Migraine Myths & Facts
When it comes to migraines, its important to separate fact from fiction. The following information should help set the record straight.
Myth: Recurrent headaches are a sign that you have psychological problems.
Fact: Migraine is a result of biochemical changes in the brain.
Myth: A particular type of person tends to get migraine headaches.
Fact: Researchers who have studied the personality make-ups have found no evidence of a migraine personality.
Myth: You bring your migraine on yourself. Its all in your head.
Fact: Migraine is a genuine medical disorder, as real as heart disease, high blood pressure, or diabetes.
Myth: There isnt much you can do about migraines; you just have to learn to live with it.
Fact: This myth keeps far too many people from getting effective treatment.
Myth: Migraine must be a sign of something terribly wrong.
Fact: All of the symptoms are temporary response to a biochemical imbalance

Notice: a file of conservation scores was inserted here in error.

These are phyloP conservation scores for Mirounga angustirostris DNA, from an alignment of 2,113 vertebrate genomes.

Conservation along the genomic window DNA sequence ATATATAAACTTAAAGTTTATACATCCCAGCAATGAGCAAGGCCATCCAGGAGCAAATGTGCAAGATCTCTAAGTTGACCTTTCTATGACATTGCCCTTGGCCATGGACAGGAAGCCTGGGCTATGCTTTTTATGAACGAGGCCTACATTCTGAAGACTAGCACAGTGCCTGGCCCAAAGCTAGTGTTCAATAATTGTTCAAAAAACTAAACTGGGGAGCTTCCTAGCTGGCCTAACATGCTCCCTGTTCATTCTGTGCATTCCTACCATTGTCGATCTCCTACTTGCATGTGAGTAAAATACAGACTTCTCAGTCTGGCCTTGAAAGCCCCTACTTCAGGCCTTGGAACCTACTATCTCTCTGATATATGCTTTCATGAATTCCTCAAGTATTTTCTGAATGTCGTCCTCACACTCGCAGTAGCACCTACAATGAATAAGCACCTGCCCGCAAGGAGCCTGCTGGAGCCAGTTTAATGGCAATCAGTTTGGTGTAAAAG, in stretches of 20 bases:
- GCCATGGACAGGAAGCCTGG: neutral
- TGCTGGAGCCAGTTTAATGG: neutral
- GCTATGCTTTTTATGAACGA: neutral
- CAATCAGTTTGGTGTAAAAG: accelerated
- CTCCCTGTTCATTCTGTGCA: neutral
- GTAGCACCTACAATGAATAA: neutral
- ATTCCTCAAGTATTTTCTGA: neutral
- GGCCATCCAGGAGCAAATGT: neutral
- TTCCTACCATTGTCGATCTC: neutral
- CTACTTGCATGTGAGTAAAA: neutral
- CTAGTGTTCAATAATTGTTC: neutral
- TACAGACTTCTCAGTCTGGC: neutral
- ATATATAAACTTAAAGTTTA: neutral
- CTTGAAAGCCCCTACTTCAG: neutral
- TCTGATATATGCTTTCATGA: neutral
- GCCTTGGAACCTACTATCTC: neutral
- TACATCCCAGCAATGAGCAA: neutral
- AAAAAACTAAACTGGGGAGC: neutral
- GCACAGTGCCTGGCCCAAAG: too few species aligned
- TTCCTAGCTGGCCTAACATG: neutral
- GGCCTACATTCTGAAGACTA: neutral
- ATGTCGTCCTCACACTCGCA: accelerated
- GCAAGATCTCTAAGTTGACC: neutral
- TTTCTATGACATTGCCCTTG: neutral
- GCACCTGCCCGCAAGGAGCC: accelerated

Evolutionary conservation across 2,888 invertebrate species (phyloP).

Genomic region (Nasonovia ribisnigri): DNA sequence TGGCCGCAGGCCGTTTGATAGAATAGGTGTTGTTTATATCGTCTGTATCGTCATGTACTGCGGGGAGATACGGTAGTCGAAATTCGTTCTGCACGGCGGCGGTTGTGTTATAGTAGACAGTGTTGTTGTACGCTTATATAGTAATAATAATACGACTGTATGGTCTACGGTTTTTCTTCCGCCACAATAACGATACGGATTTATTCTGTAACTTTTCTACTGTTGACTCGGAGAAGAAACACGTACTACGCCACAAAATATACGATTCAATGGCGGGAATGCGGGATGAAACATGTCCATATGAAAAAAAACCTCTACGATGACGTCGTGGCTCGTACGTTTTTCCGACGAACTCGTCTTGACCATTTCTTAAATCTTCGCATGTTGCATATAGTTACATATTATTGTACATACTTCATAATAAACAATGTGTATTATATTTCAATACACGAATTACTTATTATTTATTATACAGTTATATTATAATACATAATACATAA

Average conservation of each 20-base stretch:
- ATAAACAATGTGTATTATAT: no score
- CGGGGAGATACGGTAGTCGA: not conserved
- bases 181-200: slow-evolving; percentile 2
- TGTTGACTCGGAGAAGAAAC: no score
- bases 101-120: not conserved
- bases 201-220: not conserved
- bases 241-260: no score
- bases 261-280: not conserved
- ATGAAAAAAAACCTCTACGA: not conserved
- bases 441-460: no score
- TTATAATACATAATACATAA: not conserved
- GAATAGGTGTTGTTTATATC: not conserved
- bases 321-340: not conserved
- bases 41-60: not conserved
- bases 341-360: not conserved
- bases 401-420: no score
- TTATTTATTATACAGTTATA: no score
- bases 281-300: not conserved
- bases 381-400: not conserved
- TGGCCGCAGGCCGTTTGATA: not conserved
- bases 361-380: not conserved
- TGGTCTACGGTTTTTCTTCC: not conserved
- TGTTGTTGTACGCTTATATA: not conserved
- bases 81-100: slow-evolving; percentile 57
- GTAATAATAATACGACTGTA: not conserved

Myth: Sinus trouble causes migraine
Fact: If you do have both allergies and migraine, your allergy treatment will not necessarily help your headaches.
Fact: Between 7 and 18 percent of children, both boys and girls, experience migraines.
Myth: Migraines are caused by stress.
Fact: Stress does not cause migraines. Any amount of stress in a person who does not have a susceptibility to migraine will not produce a migraine.
Myth: Migraine is a womans disease.
Fact: Migraine is two to three times more common in women than men.
Myth: Migraine is just a symptom of PMS.
Fact: Even when a womans symptoms are closely timed to her menstrual cycle, migraine is not one the symptoms of PMS.
Myth: Migraine people must be overly sensitive to pain
Fact: There is no specific evidence to show that people with migraine are more sensitive than other people.
Myth: Migraines must be a sign of intelligence because so many famous people have it.
Fact: Studies have shown it strikes educated and uneducated with about equal frequency.
Myth: Heredity has nothing to do with migraine headaches.
Fact: In clinical studies at least 60 percent of migraine sufferers report having close relatives with the same problem. Of that group more than half had a mother with migraine; 17 percent, a father; 17 percent, a sister; and 12 percent a brother.